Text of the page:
We hear all sorts of advice about a writer should do this and should do that with regard to point of view. Have you heard that you should keep to a point of view that is “close” to precisely who you are? That is the ultimate in saying “Write about what you know” since you know your point of view. It says if you are male, write from a male POV, if female then a female POV. If black, if white, if green…if Christian, if Muslim, if your faith is Heavy Metal…etc., then you should stick like glue to what you are; that your narrative voice and the tense you choose, and the choice of vocabulary and whether to use first, second, or third person--all of it ought to reflect who you are and keep safely to your world view and psychology and nature. All very comfy advice.
However, serious writing involves and demands you get OUT of your comfort zones. Did Mark Twain remain of one voice in all his writings? Steinbeck? Great authors challenge themselves and sometimes go down in flames, but out of the challenge comes some fantastic work.
Let’s slow this down and back up a moment:
Present Tense first person is not the same as present tense third person, no more so than past tense first person is the same as third person past tense. Nor is second person present tense the same as second past tense. Tense refers to the time clock (verb tense is verb time). In short, the action and sometimes the first person speech is happening NOW or THEN. Present is now, first person is use of “I-me-my-mine” as your narrator. Past is then, third person is use of a third party as your narrator. Often the story dictates which is best to take on for THIS story. Often a chapter in, you have some idea which dictate is stronger, and often it has to do with your comfort zone.
When I began writing police procedurals and crime novels, I decided early on that a cop-like VOICE would narrate my medical examiner serial killer chase books, and the voice would have an edge to it yes, but it would also be intelligent. This meant a good vocabulary and not a “gumshoe voice” but rather one in keeping with a medical examiner for instance who would of necessity be highly educated. A voice that reflected the complexity of the character and life itself; a voice with a literary flare in fact.
Early on I demanded of myself to write from various POVs in a multiple POV novel, that when needed I could be flexible enough to enter the mind of a Latino working on the back of a garbage truck and a black executive who worked on Wall Street. A Cuban detective in Havana, a Hawaiian newspaperman in Maui, a Hindu ship’s captain in India, a Catholic minister in London. In every case, it was a challenge. In every case, it was worth the effort to rise to the challenge. Cuba Blue is a great example -- a female Havana cop working with hands tied by her own governmental bosses in a Communist world and all she wants is to resolve a triple-murder case. Setting and character were a challenge--talk about writing to your opposite. But that is the challenge I throw at the feet of my students who claim they want to write: Write to your Opposite. You don’t always have to do so, but you very well should stretch and challenge the ultimate writer inside. Those students who come to my classes and write about their safe little worlds and their safe friends and their safe cozy zones are not challenging themselves. The student who sits down and writes a short story from the POV of a child in a Third World Country is going to have to work. A student who sits down and takes on the challenge of another time zone takes a great risk, but the results are spectacular for her personally. A student who takes on another time zone is better off than one who remains in his time zone. A student who makes the effort to predict the future and set a story in a future world is--even in the worst of writing--at least posing a challenge to himself. Telling the story from the opposite gender, another race, another culture, another world view. These are students who will go on to continue learning and writing.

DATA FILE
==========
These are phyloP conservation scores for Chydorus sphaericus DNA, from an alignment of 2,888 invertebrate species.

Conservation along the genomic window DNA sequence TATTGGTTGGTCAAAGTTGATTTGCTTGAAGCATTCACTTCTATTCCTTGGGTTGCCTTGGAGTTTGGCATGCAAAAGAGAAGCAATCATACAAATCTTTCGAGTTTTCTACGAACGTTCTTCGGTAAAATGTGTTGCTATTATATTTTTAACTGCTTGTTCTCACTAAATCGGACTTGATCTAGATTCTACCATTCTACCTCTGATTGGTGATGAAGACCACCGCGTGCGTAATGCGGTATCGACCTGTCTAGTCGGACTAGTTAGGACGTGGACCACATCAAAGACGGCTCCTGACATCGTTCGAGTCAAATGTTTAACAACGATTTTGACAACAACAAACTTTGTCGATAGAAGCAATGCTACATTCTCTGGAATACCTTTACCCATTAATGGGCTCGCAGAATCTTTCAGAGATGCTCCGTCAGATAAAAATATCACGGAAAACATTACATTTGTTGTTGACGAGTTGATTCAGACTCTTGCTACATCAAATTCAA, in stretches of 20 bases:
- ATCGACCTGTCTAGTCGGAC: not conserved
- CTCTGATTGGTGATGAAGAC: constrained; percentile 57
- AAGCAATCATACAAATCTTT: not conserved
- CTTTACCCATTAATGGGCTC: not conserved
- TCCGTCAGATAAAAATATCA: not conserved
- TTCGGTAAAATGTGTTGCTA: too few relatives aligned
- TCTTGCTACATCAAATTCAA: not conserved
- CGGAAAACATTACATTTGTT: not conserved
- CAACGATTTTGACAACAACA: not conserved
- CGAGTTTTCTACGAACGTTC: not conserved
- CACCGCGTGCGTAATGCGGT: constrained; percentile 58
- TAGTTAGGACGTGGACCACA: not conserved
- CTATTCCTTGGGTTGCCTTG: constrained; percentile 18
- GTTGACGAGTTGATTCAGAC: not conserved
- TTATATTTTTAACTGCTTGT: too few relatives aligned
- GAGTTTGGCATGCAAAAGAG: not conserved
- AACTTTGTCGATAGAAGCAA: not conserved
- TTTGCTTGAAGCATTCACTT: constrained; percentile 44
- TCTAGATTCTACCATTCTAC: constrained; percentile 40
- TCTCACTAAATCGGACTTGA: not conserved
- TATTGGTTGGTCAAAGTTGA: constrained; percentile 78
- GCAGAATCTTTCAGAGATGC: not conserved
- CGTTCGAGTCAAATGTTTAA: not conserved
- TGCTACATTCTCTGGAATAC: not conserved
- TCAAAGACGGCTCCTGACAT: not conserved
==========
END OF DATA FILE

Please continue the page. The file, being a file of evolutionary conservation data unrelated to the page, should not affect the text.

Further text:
A recently overheard remark at some writers get-together had a panelist telling her audience that a writer can’t do justice to his or her opposite. This is NONSENSE and pure garbage and not useful advice at all. A writer has to be flexible and capable of playing all the parts, especially in a multiple POV novel. There are single POV novels that are genius and wonderful--such as The Adventures of Huckleberry Finn and Catcher in the Rye and are a challenge in that the author must create a first person voice that a reader will wish to listen to for some 300 pages or more--same voice! What a challenge! Third person multiple POV presents its own challenges (more attention than ever needed in transitions between pov shifts, time shifts, geography shifts).
What is not challenging is writing about characters all from the same cookie-cutter corner of a single place as in the worst writing I find of young people who zero in on telling stories only of their small cosmos and handful of acquaintances. Certainly, I had a leg up on writing outside my skin just by growing up in Chicago, but Steinbeck was not a Mexican and yet he crafted wonderful Mexican characters. Twain was not all of his characters but rather drew from the incredible array of characters he found from his childhood and through the Gilded Age. Hemmingway believed in living life and writing from experiences one had. I concur, but there’s also research and learning and interviewing.
There are many ways to step out of that comfy zone and dare to challenge yourself as a writer, as a learner, as an artist. I challenge you to do so.
Cuba Blue is a Kindle book. Find it on Amazon.com This is my only collaborative effort and my co-author is a fantastic lady named Lyn Polkabla of Atlanta, Georgia where I set my next book DEAD ON due out July and on preorder now at Amazon.